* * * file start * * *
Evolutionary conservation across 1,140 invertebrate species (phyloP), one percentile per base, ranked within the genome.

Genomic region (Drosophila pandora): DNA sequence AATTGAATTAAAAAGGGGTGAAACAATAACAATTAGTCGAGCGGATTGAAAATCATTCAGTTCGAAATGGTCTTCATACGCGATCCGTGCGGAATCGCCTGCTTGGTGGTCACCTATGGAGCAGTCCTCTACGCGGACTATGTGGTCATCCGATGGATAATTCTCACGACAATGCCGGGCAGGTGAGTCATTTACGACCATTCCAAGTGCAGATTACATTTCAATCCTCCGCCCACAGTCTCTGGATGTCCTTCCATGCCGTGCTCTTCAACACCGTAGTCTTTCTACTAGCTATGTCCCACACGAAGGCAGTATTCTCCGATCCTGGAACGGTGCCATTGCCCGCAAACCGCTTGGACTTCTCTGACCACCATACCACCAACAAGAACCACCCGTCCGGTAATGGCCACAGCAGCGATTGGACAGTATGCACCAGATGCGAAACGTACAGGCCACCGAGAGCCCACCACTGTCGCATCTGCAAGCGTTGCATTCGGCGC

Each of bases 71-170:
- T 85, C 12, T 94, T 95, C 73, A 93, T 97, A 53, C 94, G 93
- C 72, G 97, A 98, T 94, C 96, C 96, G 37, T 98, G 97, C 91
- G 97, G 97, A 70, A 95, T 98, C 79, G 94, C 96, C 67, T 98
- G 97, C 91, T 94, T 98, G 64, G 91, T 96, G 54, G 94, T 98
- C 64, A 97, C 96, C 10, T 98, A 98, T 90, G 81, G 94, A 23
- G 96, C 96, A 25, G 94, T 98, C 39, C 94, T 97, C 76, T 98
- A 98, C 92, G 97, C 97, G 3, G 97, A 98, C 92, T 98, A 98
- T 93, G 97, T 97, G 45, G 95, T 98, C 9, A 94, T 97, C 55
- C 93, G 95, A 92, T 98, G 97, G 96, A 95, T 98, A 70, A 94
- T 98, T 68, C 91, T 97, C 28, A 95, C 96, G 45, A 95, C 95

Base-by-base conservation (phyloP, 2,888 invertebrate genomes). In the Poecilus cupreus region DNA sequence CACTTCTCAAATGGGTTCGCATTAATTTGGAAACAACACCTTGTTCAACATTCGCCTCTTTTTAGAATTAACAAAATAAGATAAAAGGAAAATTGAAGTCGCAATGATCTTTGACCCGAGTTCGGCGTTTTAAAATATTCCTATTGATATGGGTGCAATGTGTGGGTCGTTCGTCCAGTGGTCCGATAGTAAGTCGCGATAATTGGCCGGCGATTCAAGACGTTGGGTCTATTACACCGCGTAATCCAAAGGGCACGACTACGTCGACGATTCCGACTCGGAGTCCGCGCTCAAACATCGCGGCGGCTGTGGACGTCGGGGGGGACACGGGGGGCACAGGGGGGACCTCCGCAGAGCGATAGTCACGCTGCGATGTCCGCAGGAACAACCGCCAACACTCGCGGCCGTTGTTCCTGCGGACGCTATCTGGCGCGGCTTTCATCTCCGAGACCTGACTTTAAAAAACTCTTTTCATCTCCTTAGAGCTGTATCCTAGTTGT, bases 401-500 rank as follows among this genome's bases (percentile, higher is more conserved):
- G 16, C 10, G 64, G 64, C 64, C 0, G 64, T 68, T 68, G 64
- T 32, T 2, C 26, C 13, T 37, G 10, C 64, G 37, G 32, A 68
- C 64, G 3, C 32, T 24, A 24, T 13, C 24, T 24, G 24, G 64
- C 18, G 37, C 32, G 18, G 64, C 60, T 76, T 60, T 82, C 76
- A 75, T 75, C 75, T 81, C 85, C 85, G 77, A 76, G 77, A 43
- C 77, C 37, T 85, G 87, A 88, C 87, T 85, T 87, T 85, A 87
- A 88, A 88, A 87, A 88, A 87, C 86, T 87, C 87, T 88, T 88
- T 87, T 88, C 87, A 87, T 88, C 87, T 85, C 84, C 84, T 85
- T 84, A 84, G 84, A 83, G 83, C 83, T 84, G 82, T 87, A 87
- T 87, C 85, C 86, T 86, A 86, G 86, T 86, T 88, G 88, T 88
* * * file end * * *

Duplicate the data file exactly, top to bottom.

Evolutionary conservation across 1,140 invertebrate species (phyloP), one percentile per base, ranked within the genome.

Genomic region (Drosophila pandora): DNA sequence AATTGAATTAAAAAGGGGTGAAACAATAACAATTAGTCGAGCGGATTGAAAATCATTCAGTTCGAAATGGTCTTCATACGCGATCCGTGCGGAATCGCCTGCTTGGTGGTCACCTATGGAGCAGTCCTCTACGCGGACTATGTGGTCATCCGATGGATAATTCTCACGACAATGCCGGGCAGGTGAGTCATTTACGACCATTCCAAGTGCAGATTACATTTCAATCCTCCGCCCACAGTCTCTGGATGTCCTTCCATGCCGTGCTCTTCAACACCGTAGTCTTTCTACTAGCTATGTCCCACACGAAGGCAGTATTCTCCGATCCTGGAACGGTGCCATTGCCCGCAAACCGCTTGGACTTCTCTGACCACCATACCACCAACAAGAACCACCCGTCCGGTAATGGCCACAGCAGCGATTGGACAGTATGCACCAGATGCGAAACGTACAGGCCACCGAGAGCCCACCACTGTCGCATCTGCAAGCGTTGCATTCGGCGC

Each of bases 71-170:
- T 85, C 12, T 94, T 95, C 73, A 93, T 97, A 53, C 94, G 93
- C 72, G 97, A 98, T 94, C 96, C 96, G 37, T 98, G 97, C 91
- G 97, G 97, A 70, A 95, T 98, C 79, G 94, C 96, C 67, T 98
- G 97, C 91, T 94, T 98, G 64, G 91, T 96, G 54, G 94, T 98
- C 64, A 97, C 96, C 10, T 98, A 98, T 90, G 81, G 94, A 23
- G 96, C 96, A 25, G 94, T 98, C 39, C 94, T 97, C 76, T 98
- A 98, C 92, G 97, C 97, G 3, G 97, A 98, C 92, T 98, A 98
- T 93, G 97, T 97, G 45, G 95, T 98, C 9, A 94, T 97, C 55
- C 93, G 95, A 92, T 98, G 97, G 96, A 95, T 98, A 70, A 94
- T 98, T 68, C 91, T 97, C 28, A 95, C 96, G 45, A 95, C 95

Base-by-base conservation (phyloP, 2,888 invertebrate genomes). In the Poecilus cupreus region DNA sequence CACTTCTCAAATGGGTTCGCATTAATTTGGAAACAACACCTTGTTCAACATTCGCCTCTTTTTAGAATTAACAAAATAAGATAAAAGGAAAATTGAAGTCGCAATGATCTTTGACCCGAGTTCGGCGTTTTAAAATATTCCTATTGATATGGGTGCAATGTGTGGGTCGTTCGTCCAGTGGTCCGATAGTAAGTCGCGATAATTGGCCGGCGATTCAAGACGTTGGGTCTATTACACCGCGTAATCCAAAGGGCACGACTACGTCGACGATTCCGACTCGGAGTCCGCGCTCAAACATCGCGGCGGCTGTGGACGTCGGGGGGGACACGGGGGGCACAGGGGGGACCTCCGCAGAGCGATAGTCACGCTGCGATGTCCGCAGGAACAACCGCCAACACTCGCGGCCGTTGTTCCTGCGGACGCTATCTGGCGCGGCTTTCATCTCCGAGACCTGACTTTAAAAAACTCTTTTCATCTCCTTAGAGCTGTATCCTAGTTGT, bases 401-500 rank as follows among this genome's bases (percentile, higher is more conserved):
- G 16, C 10, G 64, G 64, C 64, C 0, G 64, T 68, T 68, G 64
- T 32, T 2, C 26, C 13, T 37, G 10, C 64, G 37, G 32, A 68
- C 64, G 3, C 32, T 24, A 24, T 13, C 24, T 24, G 24, G 64
- C 18, G 37, C 32, G 18, G 64, C 60, T 76, T 60, T 82, C 76
- A 75, T 75, C 75, T 81, C 85, C 85, G 77, A 76, G 77, A 43
- C 77, C 37, T 85, G 87, A 88, C 87, T 85, T 87, T 85, A 87
- A 88, A 88, A 87, A 88, A 87, C 86, T 87, C 87, T 88, T 88
- T 87, T 88, C 87, A 87, T 88, C 87, T 85, C 84, C 84, T 85
- T 84, A 84, G 84, A 83, G 83, C 83, T 84, G 82, T 87, A 87
- T 87, C 85, C 86, T 86, A 86, G 86, T 86, T 88, G 88, T 88